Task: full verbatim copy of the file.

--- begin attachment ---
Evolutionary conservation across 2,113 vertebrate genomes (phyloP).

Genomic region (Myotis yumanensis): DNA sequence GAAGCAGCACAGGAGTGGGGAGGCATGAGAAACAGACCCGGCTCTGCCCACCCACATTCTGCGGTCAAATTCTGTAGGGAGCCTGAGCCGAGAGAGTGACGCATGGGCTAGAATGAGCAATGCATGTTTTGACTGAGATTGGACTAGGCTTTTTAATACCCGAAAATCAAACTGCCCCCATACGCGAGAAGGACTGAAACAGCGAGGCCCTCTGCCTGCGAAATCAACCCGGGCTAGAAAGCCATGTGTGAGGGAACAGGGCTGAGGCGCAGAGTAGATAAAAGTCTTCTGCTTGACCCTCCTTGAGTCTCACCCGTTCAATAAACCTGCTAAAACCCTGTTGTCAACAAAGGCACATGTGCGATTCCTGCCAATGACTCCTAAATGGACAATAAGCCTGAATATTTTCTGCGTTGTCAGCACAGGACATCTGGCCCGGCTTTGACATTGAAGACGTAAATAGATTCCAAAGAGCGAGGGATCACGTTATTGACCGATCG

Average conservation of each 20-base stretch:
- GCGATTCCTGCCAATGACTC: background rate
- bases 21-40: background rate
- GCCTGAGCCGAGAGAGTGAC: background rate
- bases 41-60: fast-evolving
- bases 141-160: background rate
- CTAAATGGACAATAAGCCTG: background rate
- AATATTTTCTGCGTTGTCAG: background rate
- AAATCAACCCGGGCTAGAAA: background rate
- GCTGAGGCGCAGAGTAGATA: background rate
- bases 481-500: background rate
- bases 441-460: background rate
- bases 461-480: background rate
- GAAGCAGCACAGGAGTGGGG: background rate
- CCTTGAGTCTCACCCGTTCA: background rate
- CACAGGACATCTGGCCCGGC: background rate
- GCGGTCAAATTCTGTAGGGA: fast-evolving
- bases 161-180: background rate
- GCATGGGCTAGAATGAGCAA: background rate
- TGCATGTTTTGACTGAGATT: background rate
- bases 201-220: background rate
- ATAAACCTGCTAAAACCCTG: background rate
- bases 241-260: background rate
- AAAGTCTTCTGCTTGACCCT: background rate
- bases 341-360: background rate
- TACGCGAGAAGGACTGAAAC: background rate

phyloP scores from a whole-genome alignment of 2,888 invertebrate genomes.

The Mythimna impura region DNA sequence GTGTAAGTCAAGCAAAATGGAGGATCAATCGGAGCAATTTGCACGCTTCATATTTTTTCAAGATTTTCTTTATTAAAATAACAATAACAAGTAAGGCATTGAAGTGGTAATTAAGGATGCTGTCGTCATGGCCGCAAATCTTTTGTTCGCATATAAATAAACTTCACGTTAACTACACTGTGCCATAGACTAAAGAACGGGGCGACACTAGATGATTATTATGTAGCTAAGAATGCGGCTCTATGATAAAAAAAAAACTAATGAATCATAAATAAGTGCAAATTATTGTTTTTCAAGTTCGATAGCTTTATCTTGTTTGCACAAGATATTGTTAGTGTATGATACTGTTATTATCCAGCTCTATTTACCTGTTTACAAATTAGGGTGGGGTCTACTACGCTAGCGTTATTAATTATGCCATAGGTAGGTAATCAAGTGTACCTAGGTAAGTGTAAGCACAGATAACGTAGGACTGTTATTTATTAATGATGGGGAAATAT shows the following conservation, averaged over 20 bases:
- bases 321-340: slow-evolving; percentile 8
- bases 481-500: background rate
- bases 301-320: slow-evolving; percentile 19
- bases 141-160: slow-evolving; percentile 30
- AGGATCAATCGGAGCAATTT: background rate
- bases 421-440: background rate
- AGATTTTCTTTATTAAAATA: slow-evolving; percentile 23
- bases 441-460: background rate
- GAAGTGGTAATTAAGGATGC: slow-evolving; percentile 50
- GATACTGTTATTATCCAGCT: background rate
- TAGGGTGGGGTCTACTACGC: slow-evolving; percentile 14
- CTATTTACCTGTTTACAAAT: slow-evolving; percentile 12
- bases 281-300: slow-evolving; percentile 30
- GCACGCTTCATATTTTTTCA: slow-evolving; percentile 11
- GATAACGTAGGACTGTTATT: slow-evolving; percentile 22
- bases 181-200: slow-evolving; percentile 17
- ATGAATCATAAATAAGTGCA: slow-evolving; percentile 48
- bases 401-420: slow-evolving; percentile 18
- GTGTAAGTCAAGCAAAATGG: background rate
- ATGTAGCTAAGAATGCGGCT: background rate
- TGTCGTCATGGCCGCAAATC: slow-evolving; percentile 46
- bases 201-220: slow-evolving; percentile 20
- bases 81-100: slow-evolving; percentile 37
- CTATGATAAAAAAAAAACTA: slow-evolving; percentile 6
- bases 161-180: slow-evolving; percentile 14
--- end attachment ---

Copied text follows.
Evolutionary conservation across 2,113 vertebrate genomes (phyloP).

Genomic region (Myotis yumanensis): DNA sequence GAAGCAGCACAGGAGTGGGGAGGCATGAGAAACAGACCCGGCTCTGCCCACCCACATTCTGCGGTCAAATTCTGTAGGGAGCCTGAGCCGAGAGAGTGACGCATGGGCTAGAATGAGCAATGCATGTTTTGACTGAGATTGGACTAGGCTTTTTAATACCCGAAAATCAAACTGCCCCCATACGCGAGAAGGACTGAAACAGCGAGGCCCTCTGCCTGCGAAATCAACCCGGGCTAGAAAGCCATGTGTGAGGGAACAGGGCTGAGGCGCAGAGTAGATAAAAGTCTTCTGCTTGACCCTCCTTGAGTCTCACCCGTTCAATAAACCTGCTAAAACCCTGTTGTCAACAAAGGCACATGTGCGATTCCTGCCAATGACTCCTAAATGGACAATAAGCCTGAATATTTTCTGCGTTGTCAGCACAGGACATCTGGCCCGGCTTTGACATTGAAGACGTAAATAGATTCCAAAGAGCGAGGGATCACGTTATTGACCGATCG

Average conservation of each 20-base stretch:
- GCGATTCCTGCCAATGACTC: background rate
- bases 21-40: background rate
- GCCTGAGCCGAGAGAGTGAC: background rate
- bases 41-60: fast-evolving
- bases 141-160: background rate
- CTAAATGGACAATAAGCCTG: background rate
- AATATTTTCTGCGTTGTCAG: background rate
- AAATCAACCCGGGCTAGAAA: background rate
- GCTGAGGCGCAGAGTAGATA: background rate
- bases 481-500: background rate
- bases 441-460: background rate
- bases 461-480: background rate
- GAAGCAGCACAGGAGTGGGG: background rate
- CCTTGAGTCTCACCCGTTCA: background rate
- CACAGGACATCTGGCCCGGC: background rate
- GCGGTCAAATTCTGTAGGGA: fast-evolving
- bases 161-180: background rate
- GCATGGGCTAGAATGAGCAA: background rate
- TGCATGTTTTGACTGAGATT: background rate
- bases 201-220: background rate
- ATAAACCTGCTAAAACCCTG: background rate
- bases 241-260: background rate
- AAAGTCTTCTGCTTGACCCT: background rate
- bases 341-360: background rate
- TACGCGAGAAGGACTGAAAC: background rate

phyloP scores from a whole-genome alignment of 2,888 invertebrate genomes.

The Mythimna impura region DNA sequence GTGTAAGTCAAGCAAAATGGAGGATCAATCGGAGCAATTTGCACGCTTCATATTTTTTCAAGATTTTCTTTATTAAAATAACAATAACAAGTAAGGCATTGAAGTGGTAATTAAGGATGCTGTCGTCATGGCCGCAAATCTTTTGTTCGCATATAAATAAACTTCACGTTAACTACACTGTGCCATAGACTAAAGAACGGGGCGACACTAGATGATTATTATGTAGCTAAGAATGCGGCTCTATGATAAAAAAAAAACTAATGAATCATAAATAAGTGCAAATTATTGTTTTTCAAGTTCGATAGCTTTATCTTGTTTGCACAAGATATTGTTAGTGTATGATACTGTTATTATCCAGCTCTATTTACCTGTTTACAAATTAGGGTGGGGTCTACTACGCTAGCGTTATTAATTATGCCATAGGTAGGTAATCAAGTGTACCTAGGTAAGTGTAAGCACAGATAACGTAGGACTGTTATTTATTAATGATGGGGAAATAT shows the following conservation, averaged over 20 bases:
- bases 321-340: slow-evolving; percentile 8
- bases 481-500: background rate
- bases 301-320: slow-evolving; percentile 19
- bases 141-160: slow-evolving; percentile 30
- AGGATCAATCGGAGCAATTT: background rate
- bases 421-440: background rate
- AGATTTTCTTTATTAAAATA: slow-evolving; percentile 23
- bases 441-460: background rate
- GAAGTGGTAATTAAGGATGC: slow-evolving; percentile 50
- GATACTGTTATTATCCAGCT: background rate
- TAGGGTGGGGTCTACTACGC: slow-evolving; percentile 14
- CTATTTACCTGTTTACAAAT: slow-evolving; percentile 12
- bases 281-300: slow-evolving; percentile 30
- GCACGCTTCATATTTTTTCA: slow-evolving; percentile 11
- GATAACGTAGGACTGTTATT: slow-evolving; percentile 22
- bases 181-200: slow-evolving; percentile 17
- ATGAATCATAAATAAGTGCA: slow-evolving; percentile 48
- bases 401-420: slow-evolving; percentile 18
- GTGTAAGTCAAGCAAAATGG: background rate
- ATGTAGCTAAGAATGCGGCT: background rate
- TGTCGTCATGGCCGCAAATC: slow-evolving; percentile 46
- bases 201-220: slow-evolving; percentile 20
- bases 81-100: slow-evolving; percentile 37
- CTATGATAAAAAAAAAACTA: slow-evolving; percentile 6
- bases 161-180: slow-evolving; percentile 14